Evolutionary genomics of the thriving red fox


Evolutionary genomics of the thriving red fox


Project Description


Dr Anders Bergström, University of East Anglia – Contact me

Professor David S Richardson, School of Biological Sciences, University of East Anglia

Dr Mark McMullan, Earlham Institute

Scientific background

Population genomics can reveal the evolutionary processes underlying the history and diversity of a species. Many studies have been done on endangered and extinct species, but little attention has been given to the flip side of the coin: thriving species. To understand what sets successful species apart from less successful ones, we need to study the full spectrum of evolutionary trajectories.

One species that is doing exceptionally well is the red fox (Vulpes vulpes). It is the land mammal with the largest natural distribution and occupies a wide range of habitats, from the deserts of Arabia to the tundra of the North American arctic, and even thrives in urban environments.

Research methodology

This project will use whole-genome sequencing of previously collected red fox DNA samples from across the globe, and perform population genetics analyses to address questions on their diversity and evolutionary history, including:

– Is the success of the fox driven by genetic adaptation—do the genomes of foxes living in different environments display evidence of local adaptation, including through local gene flow from other fox species?

– What is the time depth of genetic diversification in the species—did foxes in different parts of the world diverge genetically a long time ago, or is current diversity the result of recent expansion?

– What factors best explain the shape of genetic relationships—Ice Age climate changes, mountains, deserts, human societies, deliberate human translocation?


The student will join the vibrant Organisms and Environment theme at UEA. They will gain broad skills in genomics, bioinformatics, population genetic theory and cutting-edge analyses of genetic structure, demographic histories, and natural selection. There are also prospects for ancient DNA analyses, comparisons to data from other species (e.g. grey wolf), and integration of environmental and climate data. They will take part in journal clubs and seminars, present at local and international conferences, interact with multidisciplinary collaborators and develop skills in critical thinking, scientific writing and communication.

Person specification

The ideal candidate will have a background in biology (e.g. genetics, molecular biology, zoology, ecology, bioinformatics), and strong interests in evolution, genomics and biodiversity.


  • 1 Gray wolf genomic history reveals a dual ancestry of dogs. Bergström et al., Nature 2022
  • 2 From domestication genomics towards molecular ecology of human environments. Bergström, J Anthropol Sci. 2021From domestication genomics towards molecular ecology of human environments. Bergström, J Anthropol Sci. 2021
  • 3 Insights into human genetic variation and population history from 929 diverse genomes. Bergström et al., Science 2020

Key Information

  • This project has been shortlisted for funding by the ARIES NERC DTP and will start on 1st October 2024. The closing date for applications is 23:59 on 10th January 2024.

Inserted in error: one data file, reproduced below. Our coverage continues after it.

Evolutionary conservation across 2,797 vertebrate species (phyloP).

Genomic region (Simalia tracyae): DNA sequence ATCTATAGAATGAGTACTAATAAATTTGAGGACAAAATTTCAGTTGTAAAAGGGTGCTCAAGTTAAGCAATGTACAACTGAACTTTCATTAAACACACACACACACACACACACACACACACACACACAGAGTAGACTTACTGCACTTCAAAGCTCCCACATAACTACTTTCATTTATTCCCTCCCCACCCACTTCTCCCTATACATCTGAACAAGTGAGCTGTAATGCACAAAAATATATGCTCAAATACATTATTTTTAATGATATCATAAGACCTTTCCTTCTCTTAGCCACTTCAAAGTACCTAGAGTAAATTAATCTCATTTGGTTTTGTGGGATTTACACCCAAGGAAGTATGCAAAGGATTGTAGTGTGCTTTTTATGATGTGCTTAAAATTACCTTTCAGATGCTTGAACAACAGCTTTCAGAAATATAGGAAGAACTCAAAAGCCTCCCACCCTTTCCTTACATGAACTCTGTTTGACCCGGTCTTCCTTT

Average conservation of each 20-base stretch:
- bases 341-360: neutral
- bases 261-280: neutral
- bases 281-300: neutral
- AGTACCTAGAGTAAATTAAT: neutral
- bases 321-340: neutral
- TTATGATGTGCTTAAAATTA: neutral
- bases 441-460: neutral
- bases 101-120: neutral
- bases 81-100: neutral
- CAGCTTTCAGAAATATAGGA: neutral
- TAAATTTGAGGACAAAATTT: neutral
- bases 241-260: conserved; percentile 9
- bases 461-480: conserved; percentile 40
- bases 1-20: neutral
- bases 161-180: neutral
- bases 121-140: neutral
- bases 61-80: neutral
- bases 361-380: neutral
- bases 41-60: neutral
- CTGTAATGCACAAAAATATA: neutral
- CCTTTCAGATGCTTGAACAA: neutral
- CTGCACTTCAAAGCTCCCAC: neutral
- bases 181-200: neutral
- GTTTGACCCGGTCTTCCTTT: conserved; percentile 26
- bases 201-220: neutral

• Successful candidates who meet UKRI’s eligibility criteria will be awarded a NERC studentship, which covers fees, stipend (£18,622 p.a. for 2023/24) and research funding. International applicants are eligible for fully-funded ARIES studentships including fees. Please note however that ARIES funding does not cover additional costs associated with relocation to, and living in, the UK. We expect to award between 4 and 6 studentships to international candidates in 2024.
  • ARIES students benefit from bespoke graduate training and ARIES provides £2,500 to every student for access to external training, travel and conferences, on top of all Research Costs associated with the project. Excellent applicants from quantitative disciplines with limited experience in environmental sciences may be considered for an additional 3-month stipend to take advanced-level courses.
  • ARIES is committed to equality, diversity, widening participation and inclusion in all areas of its operation. We encourage enquiries and applications from all sections of the community regardless of gender, ethnicity, disability, age, sexual orientation and transgender status. Academic qualifications are considered alongside non-academic experience, and our recruitment process considers potential with the same weighting as past experience.
  • All ARIES studentships may be undertaken on a part-time or full-time basis, visa requirements notwithstanding.
  • For further information, please contact the supervisor. To apply for this Studentship follow the instructions at the bottom of the page or click the 'apply now' link.
  • ARIES is required by our funders to collect Equality and Diversity Information from all of our applicants. The information you provide will be used solely for monitoring and statistical purposes; it will remain confidential, and will be stored on the UEA sharepoint server. Data will not be shared with those involved in making decisions on the award of Studentships, and will have no influence on the success of your application. It will only be shared outside of this group in an anonymised and aggregated form. You will be ask to complete the form by the University to which you apply.
  • ARIES funding is subject to UKRI terms and conditions. Postgraduate Researchers are expected to live within reasonable distance of their host organisation for the duration of their studentship. See https://www.ukri.org/publications/terms-and-conditions-for-training-funding/ for more information

Applications open

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